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NCJ Number: 78884 Add to Shopping cart Find in a Library
Title: Predictors of Police Performance Attitudes
Author(s): J M Stevens; J C McDavid
Corporate Author: Pennsylvania State University
Institute of Public Admin
United States of America
Date Published: 1980
Page Count: 31
Sponsoring Agency: National Institute of Justice/
Rockville, MD 20849
Pennsylvania State University
University Park, PA 16802
Sale Source: National Institute of Justice/
NCJRS paper reproduction
Box 6000, Dept F
Rockville, MD 20849
United States of America
Language: English
Country: United States of America
Annotation: Findings are reported from a study that examined predictors which influence police attitudes toward their own performance, and an approach for building a theory of police performance is proposed.
Abstract: Two general hypotheses to be tested were that citizens' ratings of police performance influence police attitudes toward their own performance, and that the study variables account for a significant degree of variation in police ratings of their own performance. The variables examined were categorized as personal variables, role-productivity variables, organizational and interorganizational factors, citizen-input factors, and community-based perceptions. These variables were analyzed with reference to their influence on perceived citizen rating of police performance and police self-rating of performance. A total of 52 sworn officers in the Harrisburg, Pa., police department were interviewed over the period from November 1975 through January 1976. Thirty-one of those interviewed had a street-related assignment; 17 classified themselves as administrative personnel; and another 4 indicated they regularly did both kinds of work. The primary analytical methods were correlation and regression analysis. Findings show that police performance attitudes have multiple determinants, including career, productivity, and citizen variables; these influences operate in direct and indirect ways upon police self-ratings of performance. In addition to showing the complexity of the network of factors influencing police attitude toward their own performance, the study also demonstrated that researchers and management can improve performance assessments by addressing the system problems rather than resorting to traditional assumptions not supported by empirical evidence. Tabular data are provided, along with 18 references and 2 footnotes.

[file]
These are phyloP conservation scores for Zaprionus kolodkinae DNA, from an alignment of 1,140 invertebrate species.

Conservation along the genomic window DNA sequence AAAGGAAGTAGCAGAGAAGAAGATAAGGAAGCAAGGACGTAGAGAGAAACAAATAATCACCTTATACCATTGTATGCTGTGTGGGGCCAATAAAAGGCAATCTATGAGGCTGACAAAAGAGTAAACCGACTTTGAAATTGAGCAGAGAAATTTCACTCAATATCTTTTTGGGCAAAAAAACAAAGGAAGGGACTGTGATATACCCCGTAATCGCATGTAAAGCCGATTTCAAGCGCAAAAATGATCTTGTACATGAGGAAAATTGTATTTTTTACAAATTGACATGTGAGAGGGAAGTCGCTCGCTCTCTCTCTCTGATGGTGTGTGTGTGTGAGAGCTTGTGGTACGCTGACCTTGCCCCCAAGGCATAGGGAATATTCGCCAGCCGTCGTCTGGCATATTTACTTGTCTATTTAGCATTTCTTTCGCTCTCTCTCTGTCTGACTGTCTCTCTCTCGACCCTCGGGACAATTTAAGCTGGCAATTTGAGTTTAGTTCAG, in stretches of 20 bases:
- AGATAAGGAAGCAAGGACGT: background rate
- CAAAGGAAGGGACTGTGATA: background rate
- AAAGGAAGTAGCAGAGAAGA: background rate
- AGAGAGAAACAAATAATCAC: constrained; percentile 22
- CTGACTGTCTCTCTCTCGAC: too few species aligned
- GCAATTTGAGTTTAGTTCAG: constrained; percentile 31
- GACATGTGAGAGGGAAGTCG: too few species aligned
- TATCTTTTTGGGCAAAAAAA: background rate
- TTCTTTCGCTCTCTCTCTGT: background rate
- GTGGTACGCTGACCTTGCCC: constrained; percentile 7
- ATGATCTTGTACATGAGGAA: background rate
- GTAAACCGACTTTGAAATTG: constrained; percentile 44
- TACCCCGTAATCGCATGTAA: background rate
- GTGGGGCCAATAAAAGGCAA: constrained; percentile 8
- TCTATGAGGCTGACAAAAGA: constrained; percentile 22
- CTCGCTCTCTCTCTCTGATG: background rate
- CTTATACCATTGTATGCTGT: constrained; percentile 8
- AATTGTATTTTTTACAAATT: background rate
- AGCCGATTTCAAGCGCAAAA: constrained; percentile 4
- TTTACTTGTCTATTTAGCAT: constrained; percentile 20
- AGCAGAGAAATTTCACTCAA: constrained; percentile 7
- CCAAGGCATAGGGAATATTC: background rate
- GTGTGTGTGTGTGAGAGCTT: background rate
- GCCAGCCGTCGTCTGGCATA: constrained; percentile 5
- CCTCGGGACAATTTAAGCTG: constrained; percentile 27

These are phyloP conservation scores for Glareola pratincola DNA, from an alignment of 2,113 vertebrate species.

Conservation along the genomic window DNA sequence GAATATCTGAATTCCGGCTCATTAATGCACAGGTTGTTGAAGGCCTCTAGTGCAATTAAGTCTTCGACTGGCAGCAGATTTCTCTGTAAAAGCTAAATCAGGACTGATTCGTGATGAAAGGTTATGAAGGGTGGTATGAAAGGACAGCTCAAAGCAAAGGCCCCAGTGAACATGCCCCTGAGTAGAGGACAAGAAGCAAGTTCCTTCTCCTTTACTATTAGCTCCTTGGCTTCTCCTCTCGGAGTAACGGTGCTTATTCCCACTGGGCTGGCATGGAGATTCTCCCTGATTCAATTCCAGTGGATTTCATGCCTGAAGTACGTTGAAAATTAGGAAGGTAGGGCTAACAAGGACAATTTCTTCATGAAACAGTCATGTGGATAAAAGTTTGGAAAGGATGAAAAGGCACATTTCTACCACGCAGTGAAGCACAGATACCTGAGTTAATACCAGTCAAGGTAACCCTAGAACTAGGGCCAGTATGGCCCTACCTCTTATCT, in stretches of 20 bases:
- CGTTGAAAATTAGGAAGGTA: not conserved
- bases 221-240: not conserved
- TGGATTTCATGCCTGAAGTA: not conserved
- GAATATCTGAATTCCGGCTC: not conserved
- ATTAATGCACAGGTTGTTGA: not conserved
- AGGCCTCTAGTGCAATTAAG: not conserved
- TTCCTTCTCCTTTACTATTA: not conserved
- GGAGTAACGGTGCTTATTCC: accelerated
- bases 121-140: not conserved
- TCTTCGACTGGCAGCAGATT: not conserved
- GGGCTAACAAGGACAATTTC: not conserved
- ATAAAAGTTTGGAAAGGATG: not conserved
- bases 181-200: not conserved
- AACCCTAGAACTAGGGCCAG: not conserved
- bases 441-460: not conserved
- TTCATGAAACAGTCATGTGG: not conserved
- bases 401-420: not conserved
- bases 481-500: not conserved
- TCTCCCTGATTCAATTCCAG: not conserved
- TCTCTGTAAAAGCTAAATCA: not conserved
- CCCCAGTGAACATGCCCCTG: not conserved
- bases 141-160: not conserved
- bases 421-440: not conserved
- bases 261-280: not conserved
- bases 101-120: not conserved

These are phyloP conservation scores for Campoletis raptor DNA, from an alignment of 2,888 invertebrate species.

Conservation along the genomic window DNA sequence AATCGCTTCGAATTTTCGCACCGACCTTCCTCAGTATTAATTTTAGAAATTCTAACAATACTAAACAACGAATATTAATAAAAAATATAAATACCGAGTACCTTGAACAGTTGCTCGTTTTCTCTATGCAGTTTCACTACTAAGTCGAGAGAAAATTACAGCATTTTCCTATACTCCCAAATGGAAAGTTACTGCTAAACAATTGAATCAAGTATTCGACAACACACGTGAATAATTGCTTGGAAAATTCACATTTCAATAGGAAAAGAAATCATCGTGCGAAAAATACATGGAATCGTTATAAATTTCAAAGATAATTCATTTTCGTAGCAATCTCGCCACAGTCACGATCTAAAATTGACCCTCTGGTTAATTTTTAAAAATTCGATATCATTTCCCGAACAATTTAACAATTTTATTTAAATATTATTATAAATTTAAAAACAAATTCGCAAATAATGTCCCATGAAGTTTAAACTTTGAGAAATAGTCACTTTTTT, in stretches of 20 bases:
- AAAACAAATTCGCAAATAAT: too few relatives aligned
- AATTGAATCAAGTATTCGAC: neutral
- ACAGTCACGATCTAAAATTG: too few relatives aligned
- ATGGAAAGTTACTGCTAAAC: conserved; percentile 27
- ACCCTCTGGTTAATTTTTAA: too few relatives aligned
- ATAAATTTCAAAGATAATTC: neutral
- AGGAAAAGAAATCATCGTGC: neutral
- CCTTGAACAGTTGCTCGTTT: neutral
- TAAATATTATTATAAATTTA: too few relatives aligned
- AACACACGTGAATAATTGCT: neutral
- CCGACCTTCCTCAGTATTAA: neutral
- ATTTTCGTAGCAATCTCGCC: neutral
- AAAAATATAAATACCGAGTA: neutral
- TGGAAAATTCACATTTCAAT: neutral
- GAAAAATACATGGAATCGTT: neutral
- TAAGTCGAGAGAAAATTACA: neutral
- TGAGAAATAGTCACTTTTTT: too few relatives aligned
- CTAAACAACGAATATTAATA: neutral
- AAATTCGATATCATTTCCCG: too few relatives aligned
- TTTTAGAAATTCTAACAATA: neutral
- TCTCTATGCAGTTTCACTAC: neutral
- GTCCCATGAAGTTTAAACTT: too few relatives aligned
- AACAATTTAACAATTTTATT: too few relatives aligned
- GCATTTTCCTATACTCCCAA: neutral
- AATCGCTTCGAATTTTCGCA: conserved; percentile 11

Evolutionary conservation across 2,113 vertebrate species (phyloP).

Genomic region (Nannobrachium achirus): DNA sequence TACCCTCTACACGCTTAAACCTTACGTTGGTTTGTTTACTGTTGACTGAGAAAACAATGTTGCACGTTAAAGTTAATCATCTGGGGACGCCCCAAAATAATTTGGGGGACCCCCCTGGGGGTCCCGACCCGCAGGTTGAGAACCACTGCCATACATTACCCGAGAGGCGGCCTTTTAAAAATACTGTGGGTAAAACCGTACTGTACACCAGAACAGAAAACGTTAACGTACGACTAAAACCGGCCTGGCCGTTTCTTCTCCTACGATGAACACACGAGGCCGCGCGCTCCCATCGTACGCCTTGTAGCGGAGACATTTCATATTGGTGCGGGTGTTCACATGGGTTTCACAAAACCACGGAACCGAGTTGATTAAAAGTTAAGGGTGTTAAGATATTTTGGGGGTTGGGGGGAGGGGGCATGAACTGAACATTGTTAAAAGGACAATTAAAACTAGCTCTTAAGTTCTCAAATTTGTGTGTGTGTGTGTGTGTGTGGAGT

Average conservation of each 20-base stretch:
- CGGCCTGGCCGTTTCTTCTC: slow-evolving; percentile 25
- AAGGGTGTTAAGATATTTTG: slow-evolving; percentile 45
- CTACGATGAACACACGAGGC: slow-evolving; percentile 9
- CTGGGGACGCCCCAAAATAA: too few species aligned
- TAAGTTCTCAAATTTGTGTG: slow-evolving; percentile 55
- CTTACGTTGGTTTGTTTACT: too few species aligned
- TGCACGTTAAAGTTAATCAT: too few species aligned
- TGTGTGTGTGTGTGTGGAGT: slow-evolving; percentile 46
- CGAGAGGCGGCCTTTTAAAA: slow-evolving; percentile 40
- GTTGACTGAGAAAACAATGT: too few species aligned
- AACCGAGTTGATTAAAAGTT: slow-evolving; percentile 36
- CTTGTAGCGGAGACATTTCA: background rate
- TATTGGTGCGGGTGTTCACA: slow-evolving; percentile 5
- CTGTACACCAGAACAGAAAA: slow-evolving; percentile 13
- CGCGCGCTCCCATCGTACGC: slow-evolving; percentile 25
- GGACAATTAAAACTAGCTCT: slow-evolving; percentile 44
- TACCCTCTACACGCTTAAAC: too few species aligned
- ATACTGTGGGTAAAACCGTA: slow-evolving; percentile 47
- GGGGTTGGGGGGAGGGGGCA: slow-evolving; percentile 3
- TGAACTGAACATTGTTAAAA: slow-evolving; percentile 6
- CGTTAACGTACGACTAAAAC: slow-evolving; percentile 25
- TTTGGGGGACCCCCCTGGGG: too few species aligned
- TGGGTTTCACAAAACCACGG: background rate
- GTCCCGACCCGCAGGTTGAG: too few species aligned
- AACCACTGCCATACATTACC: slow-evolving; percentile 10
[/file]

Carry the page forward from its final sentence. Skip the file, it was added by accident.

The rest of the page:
Index Term(s): Pennsylvania; Personnel evaluation; Police attitudes; Work attitudes
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